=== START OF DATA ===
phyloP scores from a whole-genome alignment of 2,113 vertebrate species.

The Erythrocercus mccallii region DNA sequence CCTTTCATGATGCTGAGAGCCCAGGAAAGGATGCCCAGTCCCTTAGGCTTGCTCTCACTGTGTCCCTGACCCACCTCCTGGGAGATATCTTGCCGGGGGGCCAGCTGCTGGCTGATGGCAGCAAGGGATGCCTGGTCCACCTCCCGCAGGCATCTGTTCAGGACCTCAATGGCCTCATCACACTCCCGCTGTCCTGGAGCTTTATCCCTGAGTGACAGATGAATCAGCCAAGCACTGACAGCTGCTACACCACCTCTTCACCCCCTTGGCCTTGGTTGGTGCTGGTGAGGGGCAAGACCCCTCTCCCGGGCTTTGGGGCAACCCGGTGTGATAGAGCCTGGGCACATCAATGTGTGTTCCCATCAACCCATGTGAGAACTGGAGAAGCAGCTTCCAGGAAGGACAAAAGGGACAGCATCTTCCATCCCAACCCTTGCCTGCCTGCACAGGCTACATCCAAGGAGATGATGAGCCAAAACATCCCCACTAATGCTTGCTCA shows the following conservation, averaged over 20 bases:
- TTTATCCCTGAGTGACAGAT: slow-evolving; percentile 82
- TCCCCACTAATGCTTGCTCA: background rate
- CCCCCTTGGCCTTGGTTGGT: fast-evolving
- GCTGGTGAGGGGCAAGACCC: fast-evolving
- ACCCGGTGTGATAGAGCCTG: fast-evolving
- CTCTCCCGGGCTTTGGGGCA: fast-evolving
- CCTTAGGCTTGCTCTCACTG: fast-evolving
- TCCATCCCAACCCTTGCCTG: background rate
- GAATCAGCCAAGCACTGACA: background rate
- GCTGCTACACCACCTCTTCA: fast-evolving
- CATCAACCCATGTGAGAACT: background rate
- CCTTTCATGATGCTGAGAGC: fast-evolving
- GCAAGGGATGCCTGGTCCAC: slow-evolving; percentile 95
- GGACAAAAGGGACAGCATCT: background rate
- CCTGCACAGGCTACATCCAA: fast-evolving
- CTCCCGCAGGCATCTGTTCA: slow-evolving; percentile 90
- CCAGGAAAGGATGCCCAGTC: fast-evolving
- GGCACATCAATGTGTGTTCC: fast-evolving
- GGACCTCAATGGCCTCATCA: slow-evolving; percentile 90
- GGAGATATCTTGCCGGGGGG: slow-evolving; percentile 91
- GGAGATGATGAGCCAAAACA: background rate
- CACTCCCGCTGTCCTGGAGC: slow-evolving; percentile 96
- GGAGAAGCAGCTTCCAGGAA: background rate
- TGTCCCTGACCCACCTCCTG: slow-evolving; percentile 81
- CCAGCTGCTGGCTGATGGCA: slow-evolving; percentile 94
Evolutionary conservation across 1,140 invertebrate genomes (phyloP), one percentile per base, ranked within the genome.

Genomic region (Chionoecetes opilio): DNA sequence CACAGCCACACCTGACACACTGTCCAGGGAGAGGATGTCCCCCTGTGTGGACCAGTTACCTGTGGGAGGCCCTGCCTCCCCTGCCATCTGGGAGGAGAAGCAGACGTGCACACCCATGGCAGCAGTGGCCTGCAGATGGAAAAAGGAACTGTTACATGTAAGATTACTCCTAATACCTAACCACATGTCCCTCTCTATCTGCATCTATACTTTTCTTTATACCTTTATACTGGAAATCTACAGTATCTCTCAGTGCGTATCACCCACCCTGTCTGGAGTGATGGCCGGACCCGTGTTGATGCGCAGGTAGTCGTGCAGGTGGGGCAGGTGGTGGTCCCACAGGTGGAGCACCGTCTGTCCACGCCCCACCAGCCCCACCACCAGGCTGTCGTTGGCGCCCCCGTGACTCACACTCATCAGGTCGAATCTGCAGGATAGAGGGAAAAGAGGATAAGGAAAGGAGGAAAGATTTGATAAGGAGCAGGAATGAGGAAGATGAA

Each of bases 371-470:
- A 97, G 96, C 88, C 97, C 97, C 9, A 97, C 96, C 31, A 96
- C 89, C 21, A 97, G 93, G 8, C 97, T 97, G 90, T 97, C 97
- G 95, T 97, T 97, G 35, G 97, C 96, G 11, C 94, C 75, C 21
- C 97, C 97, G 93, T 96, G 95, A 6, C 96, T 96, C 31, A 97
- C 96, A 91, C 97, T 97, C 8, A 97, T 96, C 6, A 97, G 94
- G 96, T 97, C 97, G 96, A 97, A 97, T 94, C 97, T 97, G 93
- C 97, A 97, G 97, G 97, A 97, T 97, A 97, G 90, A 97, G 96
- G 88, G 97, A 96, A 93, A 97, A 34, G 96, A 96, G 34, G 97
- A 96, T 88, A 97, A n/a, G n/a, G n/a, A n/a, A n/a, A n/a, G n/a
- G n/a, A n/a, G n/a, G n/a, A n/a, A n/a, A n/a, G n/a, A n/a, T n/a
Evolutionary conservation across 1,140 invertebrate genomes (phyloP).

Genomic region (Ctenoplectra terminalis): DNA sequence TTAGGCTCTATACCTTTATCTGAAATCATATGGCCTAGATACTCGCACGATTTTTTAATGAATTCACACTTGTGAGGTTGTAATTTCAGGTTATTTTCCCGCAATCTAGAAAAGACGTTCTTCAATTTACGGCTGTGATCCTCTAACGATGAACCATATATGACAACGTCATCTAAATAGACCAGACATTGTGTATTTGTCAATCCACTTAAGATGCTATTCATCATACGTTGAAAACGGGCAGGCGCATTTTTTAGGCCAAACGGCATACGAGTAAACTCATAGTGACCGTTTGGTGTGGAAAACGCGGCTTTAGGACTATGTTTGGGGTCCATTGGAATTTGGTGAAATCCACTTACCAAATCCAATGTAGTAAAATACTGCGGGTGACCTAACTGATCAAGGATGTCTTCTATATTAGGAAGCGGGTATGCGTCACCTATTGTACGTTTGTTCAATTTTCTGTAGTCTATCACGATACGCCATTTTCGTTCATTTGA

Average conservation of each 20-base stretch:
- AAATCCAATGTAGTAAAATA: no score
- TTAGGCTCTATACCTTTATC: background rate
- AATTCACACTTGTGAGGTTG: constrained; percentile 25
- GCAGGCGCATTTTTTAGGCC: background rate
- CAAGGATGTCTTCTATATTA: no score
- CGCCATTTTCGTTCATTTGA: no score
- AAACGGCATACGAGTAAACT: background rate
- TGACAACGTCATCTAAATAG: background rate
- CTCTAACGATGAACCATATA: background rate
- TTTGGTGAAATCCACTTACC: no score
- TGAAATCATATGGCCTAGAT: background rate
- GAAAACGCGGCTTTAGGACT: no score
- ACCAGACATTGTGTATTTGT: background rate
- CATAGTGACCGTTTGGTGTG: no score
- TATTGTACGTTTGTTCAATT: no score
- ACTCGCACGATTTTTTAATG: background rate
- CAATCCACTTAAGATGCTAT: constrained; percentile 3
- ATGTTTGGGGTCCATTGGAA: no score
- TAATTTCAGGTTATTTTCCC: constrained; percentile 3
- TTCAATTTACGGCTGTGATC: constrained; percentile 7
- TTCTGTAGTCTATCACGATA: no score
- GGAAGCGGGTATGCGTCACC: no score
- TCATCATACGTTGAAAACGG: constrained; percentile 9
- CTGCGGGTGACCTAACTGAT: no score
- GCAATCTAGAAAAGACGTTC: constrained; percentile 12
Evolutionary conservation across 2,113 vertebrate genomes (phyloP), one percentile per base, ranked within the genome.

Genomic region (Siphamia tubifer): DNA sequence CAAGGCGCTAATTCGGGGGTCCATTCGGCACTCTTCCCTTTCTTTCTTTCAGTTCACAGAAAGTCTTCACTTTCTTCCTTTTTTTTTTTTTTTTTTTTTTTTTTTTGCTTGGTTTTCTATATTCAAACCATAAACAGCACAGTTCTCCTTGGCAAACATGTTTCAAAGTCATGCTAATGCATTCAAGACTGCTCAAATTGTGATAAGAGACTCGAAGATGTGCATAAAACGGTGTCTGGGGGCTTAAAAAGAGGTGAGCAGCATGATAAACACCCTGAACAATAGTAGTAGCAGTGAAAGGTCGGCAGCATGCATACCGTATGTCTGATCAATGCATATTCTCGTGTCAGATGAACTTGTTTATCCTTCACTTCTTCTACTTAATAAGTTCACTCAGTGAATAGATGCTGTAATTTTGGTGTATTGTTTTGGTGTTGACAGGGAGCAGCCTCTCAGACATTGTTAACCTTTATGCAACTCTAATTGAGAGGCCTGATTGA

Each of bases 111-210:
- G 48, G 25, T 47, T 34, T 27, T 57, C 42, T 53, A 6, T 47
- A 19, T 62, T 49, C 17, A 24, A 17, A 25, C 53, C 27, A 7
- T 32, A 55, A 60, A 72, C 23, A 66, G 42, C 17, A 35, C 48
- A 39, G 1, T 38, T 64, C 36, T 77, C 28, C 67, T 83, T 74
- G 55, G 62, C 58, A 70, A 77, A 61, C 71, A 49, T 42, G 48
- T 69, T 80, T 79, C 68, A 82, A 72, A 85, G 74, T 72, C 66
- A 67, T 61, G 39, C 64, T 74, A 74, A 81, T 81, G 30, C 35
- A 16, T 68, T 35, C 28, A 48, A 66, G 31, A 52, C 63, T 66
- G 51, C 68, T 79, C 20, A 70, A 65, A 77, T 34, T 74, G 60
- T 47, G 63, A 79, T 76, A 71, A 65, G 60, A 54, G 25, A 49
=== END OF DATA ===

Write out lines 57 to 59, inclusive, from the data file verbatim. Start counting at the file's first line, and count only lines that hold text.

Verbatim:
- CATAGTGACCGTTTGGTGTG: no score
- TATTGTACGTTTGTTCAATT: no score
- ACTCGCACGATTTTTTAATG: background rate